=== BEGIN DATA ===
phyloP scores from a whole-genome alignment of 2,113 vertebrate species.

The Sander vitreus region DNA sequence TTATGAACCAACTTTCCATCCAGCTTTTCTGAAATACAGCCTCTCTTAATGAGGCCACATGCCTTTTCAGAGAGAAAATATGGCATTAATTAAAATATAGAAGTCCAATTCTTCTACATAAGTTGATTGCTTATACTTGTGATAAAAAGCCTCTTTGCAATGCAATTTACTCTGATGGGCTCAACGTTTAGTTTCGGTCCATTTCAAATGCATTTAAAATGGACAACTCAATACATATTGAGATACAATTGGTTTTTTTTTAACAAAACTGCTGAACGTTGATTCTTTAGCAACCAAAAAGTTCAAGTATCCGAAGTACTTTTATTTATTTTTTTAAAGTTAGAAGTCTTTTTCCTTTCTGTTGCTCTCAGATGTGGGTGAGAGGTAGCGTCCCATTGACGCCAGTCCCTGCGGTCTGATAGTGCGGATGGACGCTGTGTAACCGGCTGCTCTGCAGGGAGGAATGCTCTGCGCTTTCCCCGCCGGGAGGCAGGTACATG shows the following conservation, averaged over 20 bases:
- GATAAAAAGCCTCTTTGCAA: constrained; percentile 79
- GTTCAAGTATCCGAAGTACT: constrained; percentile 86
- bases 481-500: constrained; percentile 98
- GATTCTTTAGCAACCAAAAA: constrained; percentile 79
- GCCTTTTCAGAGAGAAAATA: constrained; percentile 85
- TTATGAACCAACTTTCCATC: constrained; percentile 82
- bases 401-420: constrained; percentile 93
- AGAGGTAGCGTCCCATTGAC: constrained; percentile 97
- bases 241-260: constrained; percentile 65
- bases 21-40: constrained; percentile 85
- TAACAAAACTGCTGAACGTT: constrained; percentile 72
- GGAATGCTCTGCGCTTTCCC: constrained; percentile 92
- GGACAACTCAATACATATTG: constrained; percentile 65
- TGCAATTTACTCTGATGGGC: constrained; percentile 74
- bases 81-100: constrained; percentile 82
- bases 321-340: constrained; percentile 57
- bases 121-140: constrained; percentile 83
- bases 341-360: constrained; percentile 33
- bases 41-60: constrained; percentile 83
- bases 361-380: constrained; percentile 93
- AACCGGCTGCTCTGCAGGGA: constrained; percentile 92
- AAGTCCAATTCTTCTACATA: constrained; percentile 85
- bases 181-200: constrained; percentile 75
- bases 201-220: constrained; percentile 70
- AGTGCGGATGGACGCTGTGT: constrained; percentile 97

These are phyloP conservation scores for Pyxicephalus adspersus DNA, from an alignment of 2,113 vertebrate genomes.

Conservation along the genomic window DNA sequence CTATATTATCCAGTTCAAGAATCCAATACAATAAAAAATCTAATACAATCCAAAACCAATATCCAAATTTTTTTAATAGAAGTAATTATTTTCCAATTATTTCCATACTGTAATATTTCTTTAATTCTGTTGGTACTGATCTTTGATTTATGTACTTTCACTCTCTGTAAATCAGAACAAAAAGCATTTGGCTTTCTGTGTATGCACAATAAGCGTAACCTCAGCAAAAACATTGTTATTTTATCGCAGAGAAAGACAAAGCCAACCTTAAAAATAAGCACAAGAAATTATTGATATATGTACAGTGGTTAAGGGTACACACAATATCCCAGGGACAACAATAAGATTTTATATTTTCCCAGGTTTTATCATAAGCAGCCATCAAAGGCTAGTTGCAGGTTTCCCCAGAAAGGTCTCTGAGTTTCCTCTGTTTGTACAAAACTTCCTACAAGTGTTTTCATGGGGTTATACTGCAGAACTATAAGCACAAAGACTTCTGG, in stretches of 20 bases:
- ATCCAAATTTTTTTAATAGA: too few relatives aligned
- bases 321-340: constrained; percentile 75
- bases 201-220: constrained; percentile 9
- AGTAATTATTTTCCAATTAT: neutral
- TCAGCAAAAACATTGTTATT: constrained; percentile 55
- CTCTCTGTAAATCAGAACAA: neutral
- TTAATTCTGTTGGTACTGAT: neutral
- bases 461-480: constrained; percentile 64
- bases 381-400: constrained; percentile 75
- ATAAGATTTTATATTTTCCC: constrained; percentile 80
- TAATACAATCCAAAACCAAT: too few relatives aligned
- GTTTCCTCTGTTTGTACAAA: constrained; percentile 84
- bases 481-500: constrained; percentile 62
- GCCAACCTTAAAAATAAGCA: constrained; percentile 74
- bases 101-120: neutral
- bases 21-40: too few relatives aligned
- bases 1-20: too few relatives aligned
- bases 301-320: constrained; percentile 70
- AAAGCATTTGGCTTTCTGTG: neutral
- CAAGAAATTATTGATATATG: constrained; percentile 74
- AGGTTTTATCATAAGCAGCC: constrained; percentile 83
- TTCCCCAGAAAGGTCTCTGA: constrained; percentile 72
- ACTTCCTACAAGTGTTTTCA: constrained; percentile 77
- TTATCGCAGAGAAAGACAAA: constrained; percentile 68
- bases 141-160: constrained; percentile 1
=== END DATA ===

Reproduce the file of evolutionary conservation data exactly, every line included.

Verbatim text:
phyloP scores from a whole-genome alignment of 2,113 vertebrate species.

The Sander vitreus region DNA sequence TTATGAACCAACTTTCCATCCAGCTTTTCTGAAATACAGCCTCTCTTAATGAGGCCACATGCCTTTTCAGAGAGAAAATATGGCATTAATTAAAATATAGAAGTCCAATTCTTCTACATAAGTTGATTGCTTATACTTGTGATAAAAAGCCTCTTTGCAATGCAATTTACTCTGATGGGCTCAACGTTTAGTTTCGGTCCATTTCAAATGCATTTAAAATGGACAACTCAATACATATTGAGATACAATTGGTTTTTTTTTAACAAAACTGCTGAACGTTGATTCTTTAGCAACCAAAAAGTTCAAGTATCCGAAGTACTTTTATTTATTTTTTTAAAGTTAGAAGTCTTTTTCCTTTCTGTTGCTCTCAGATGTGGGTGAGAGGTAGCGTCCCATTGACGCCAGTCCCTGCGGTCTGATAGTGCGGATGGACGCTGTGTAACCGGCTGCTCTGCAGGGAGGAATGCTCTGCGCTTTCCCCGCCGGGAGGCAGGTACATG shows the following conservation, averaged over 20 bases:
- GATAAAAAGCCTCTTTGCAA: constrained; percentile 79
- GTTCAAGTATCCGAAGTACT: constrained; percentile 86
- bases 481-500: constrained; percentile 98
- GATTCTTTAGCAACCAAAAA: constrained; percentile 79
- GCCTTTTCAGAGAGAAAATA: constrained; percentile 85
- TTATGAACCAACTTTCCATC: constrained; percentile 82
- bases 401-420: constrained; percentile 93
- AGAGGTAGCGTCCCATTGAC: constrained; percentile 97
- bases 241-260: constrained; percentile 65
- bases 21-40: constrained; percentile 85
- TAACAAAACTGCTGAACGTT: constrained; percentile 72
- GGAATGCTCTGCGCTTTCCC: constrained; percentile 92
- GGACAACTCAATACATATTG: constrained; percentile 65
- TGCAATTTACTCTGATGGGC: constrained; percentile 74
- bases 81-100: constrained; percentile 82
- bases 321-340: constrained; percentile 57
- bases 121-140: constrained; percentile 83
- bases 341-360: constrained; percentile 33
- bases 41-60: constrained; percentile 83
- bases 361-380: constrained; percentile 93
- AACCGGCTGCTCTGCAGGGA: constrained; percentile 92
- AAGTCCAATTCTTCTACATA: constrained; percentile 85
- bases 181-200: constrained; percentile 75
- bases 201-220: constrained; percentile 70
- AGTGCGGATGGACGCTGTGT: constrained; percentile 97

These are phyloP conservation scores for Pyxicephalus adspersus DNA, from an alignment of 2,113 vertebrate genomes.

Conservation along the genomic window DNA sequence CTATATTATCCAGTTCAAGAATCCAATACAATAAAAAATCTAATACAATCCAAAACCAATATCCAAATTTTTTTAATAGAAGTAATTATTTTCCAATTATTTCCATACTGTAATATTTCTTTAATTCTGTTGGTACTGATCTTTGATTTATGTACTTTCACTCTCTGTAAATCAGAACAAAAAGCATTTGGCTTTCTGTGTATGCACAATAAGCGTAACCTCAGCAAAAACATTGTTATTTTATCGCAGAGAAAGACAAAGCCAACCTTAAAAATAAGCACAAGAAATTATTGATATATGTACAGTGGTTAAGGGTACACACAATATCCCAGGGACAACAATAAGATTTTATATTTTCCCAGGTTTTATCATAAGCAGCCATCAAAGGCTAGTTGCAGGTTTCCCCAGAAAGGTCTCTGAGTTTCCTCTGTTTGTACAAAACTTCCTACAAGTGTTTTCATGGGGTTATACTGCAGAACTATAAGCACAAAGACTTCTGG, in stretches of 20 bases:
- ATCCAAATTTTTTTAATAGA: too few relatives aligned
- bases 321-340: constrained; percentile 75
- bases 201-220: constrained; percentile 9
- AGTAATTATTTTCCAATTAT: neutral
- TCAGCAAAAACATTGTTATT: constrained; percentile 55
- CTCTCTGTAAATCAGAACAA: neutral
- TTAATTCTGTTGGTACTGAT: neutral
- bases 461-480: constrained; percentile 64
- bases 381-400: constrained; percentile 75
- ATAAGATTTTATATTTTCCC: constrained; percentile 80
- TAATACAATCCAAAACCAAT: too few relatives aligned
- GTTTCCTCTGTTTGTACAAA: constrained; percentile 84
- bases 481-500: constrained; percentile 62
- GCCAACCTTAAAAATAAGCA: constrained; percentile 74
- bases 101-120: neutral
- bases 21-40: too few relatives aligned
- bases 1-20: too few relatives aligned
- bases 301-320: constrained; percentile 70
- AAAGCATTTGGCTTTCTGTG: neutral
- CAAGAAATTATTGATATATG: constrained; percentile 74
- AGGTTTTATCATAAGCAGCC: constrained; percentile 83
- TTCCCCAGAAAGGTCTCTGA: constrained; percentile 72
- ACTTCCTACAAGTGTTTTCA: constrained; percentile 77
- TTATCGCAGAGAAAGACAAA: constrained; percentile 68
- bases 141-160: constrained; percentile 1